• Tory Voner

Ways to Help the People of Ukraine

Updated: Mar 17

Anyone else having a very difficult time not doom scrolling? I know I have, the news seems to get worse by the day, since the start of the war in Ukraine, led by the leader of Russia, my least favorite person right now, Putin. Just watched a documentary recently about how he completely rigged the results of the Olympics. I had no idea about how they hid the use of doping in Russia, all so that they would get most of the gold medals. Ironically, I watched this right before the attack on Ukraine, almost as if Netflix knew this was coming. It is called Icarus, and I highly recommend watching it. It shows the magnitude and lengths Putin will go. He clearly thinks he is better than everyone else on this planet, and he has WAY too much power. No one person should have that much.


If you have any extra money to donate to help Ukraine, I highly encourage donating to one of the many charities. My friend Kate McCulley, who graduated with me from Reading High school, encourages donating to the army of Ukraine, which makes good sense. She is an avid travel blogger, Adventurous Kate, and has many contacts that have begged to do this.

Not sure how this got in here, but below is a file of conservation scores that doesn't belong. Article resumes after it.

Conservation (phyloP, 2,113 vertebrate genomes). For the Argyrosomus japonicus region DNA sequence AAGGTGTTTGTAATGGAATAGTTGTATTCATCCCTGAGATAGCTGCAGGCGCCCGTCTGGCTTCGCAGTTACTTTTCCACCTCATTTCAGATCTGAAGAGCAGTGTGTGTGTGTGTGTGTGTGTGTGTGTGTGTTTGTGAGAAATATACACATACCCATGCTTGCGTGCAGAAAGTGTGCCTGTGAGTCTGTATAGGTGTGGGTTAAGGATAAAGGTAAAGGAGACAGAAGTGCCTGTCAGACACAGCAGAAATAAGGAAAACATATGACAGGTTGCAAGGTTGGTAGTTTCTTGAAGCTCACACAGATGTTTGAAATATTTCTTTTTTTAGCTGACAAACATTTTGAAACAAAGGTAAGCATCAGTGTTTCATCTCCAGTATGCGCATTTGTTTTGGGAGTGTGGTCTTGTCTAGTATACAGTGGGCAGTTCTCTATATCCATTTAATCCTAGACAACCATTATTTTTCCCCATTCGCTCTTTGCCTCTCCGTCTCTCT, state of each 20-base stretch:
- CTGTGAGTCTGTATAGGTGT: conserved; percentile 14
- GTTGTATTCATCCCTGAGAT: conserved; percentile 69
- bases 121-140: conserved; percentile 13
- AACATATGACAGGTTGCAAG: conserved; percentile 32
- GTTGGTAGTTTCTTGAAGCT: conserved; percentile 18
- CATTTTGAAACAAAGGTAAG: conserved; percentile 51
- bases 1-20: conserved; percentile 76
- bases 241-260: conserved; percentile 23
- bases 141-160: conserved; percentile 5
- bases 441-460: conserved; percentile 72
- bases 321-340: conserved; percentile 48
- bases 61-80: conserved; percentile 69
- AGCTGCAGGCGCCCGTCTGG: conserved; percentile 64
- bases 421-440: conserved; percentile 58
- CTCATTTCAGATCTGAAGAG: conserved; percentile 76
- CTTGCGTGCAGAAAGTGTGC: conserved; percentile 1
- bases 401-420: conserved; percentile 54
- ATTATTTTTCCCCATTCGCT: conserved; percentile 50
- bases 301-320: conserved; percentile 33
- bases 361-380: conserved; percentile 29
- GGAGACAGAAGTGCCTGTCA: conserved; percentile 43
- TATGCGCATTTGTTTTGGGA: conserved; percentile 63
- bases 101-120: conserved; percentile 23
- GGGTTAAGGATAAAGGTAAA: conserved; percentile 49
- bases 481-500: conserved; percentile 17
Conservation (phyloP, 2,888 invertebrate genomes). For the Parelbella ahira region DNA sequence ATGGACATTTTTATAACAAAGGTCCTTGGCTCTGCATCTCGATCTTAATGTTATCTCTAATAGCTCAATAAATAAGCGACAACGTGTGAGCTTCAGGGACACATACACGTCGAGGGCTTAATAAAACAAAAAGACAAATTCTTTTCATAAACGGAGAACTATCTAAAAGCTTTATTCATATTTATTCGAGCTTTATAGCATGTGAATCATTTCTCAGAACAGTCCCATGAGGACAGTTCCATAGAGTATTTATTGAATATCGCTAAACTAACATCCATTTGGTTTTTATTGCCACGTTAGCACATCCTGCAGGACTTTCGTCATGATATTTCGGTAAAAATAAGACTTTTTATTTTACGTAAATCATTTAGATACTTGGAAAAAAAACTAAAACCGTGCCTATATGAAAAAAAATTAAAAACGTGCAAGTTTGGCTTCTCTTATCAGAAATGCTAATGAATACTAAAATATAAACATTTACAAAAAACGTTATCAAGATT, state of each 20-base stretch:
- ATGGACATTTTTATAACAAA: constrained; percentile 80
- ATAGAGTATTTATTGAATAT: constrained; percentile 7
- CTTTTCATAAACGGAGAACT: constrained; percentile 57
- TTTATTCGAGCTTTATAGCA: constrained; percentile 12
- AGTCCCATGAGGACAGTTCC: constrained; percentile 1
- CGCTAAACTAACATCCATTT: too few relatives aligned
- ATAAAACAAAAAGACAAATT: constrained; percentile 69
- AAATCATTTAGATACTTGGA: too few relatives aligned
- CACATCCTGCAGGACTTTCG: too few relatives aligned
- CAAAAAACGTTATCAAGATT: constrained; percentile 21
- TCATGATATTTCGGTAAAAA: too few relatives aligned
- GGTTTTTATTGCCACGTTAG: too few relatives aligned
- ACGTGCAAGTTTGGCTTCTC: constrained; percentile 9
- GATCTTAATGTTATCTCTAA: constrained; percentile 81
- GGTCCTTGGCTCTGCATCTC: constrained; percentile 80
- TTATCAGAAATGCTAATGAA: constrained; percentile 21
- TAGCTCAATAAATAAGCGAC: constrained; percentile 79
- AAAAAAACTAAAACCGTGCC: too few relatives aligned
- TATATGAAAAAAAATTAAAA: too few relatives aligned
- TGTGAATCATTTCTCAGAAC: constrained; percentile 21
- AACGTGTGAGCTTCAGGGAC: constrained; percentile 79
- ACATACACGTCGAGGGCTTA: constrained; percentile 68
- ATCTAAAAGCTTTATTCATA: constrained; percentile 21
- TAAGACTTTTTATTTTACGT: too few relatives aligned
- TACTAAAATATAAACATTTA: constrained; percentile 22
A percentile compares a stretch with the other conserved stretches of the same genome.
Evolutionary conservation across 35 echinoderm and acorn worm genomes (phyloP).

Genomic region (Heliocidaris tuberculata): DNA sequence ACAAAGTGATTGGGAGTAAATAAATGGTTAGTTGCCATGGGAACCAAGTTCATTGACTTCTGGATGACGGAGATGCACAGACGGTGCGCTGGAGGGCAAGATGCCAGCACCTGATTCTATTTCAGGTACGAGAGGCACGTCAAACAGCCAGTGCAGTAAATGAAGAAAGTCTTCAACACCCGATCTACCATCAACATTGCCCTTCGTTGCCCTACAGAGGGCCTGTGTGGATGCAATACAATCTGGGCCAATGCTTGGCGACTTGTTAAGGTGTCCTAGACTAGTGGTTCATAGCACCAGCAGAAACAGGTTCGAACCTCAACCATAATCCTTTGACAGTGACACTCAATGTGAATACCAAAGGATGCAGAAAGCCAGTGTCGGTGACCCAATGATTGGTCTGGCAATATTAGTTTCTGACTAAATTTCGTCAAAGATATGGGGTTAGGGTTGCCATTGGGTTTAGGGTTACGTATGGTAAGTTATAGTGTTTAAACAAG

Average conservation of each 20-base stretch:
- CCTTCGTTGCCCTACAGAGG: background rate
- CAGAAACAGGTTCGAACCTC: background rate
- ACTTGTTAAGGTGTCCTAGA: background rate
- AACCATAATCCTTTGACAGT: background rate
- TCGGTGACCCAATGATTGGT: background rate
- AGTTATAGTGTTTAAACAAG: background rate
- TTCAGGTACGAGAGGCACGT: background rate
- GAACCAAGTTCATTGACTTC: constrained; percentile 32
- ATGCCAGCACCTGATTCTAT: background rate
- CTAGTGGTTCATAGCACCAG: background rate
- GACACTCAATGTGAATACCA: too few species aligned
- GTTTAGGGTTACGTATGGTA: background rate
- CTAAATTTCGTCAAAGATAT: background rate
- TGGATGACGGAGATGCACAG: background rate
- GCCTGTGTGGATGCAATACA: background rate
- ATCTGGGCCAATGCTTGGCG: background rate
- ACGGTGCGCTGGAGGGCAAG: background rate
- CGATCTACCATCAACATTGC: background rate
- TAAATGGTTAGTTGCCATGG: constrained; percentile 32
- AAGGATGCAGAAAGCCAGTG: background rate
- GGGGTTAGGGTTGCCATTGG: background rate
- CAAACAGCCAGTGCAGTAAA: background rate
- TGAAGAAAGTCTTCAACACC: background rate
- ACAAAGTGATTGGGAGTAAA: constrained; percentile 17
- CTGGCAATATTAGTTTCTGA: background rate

1. Donate to the Army of Ukraine here.

  2. For military support, donate to Come Back Alive.

  3. For humanitarian aid, donate to Nova Ukraine.

  4. To support the press, become a Patreon supporter of the Kyiv Independent.

If you do not have excess money to donate, perhaps you can donate some items in your home. Does your city have a refugee donation center? This one is located across Massachusetts, called the Refugee and Immigrant Assistance Center (RIAC).


Other ways to help: You can contact your political representatives and urge them to accept more refugees -- from all countries, not just Ukraine. You can march, protest, and amplify news to your community. Keeping up with the news as a way of staying present, and being aware of the disparities between Ukranian refugees, and brown and black refugees.


I started a series of sunflower paintings last week, reflecting on all that is going on in Ukraine, since it is their national flower. It symbolizes peace, and the hope of the sun shining through again. See this story about a brave Ukranian woman, who stood up to a Russian soldier with sunflower seeds, demanding that he put them in his pockets, so they would grow from his laying body. The beginning of the article talks about the entire history of sunflowers, which began in North America in 3000 B.C. I think this is why we from the U.S. have such a kinship to them. I know that I do. It couldn't come out of my paintbrush fast enough!



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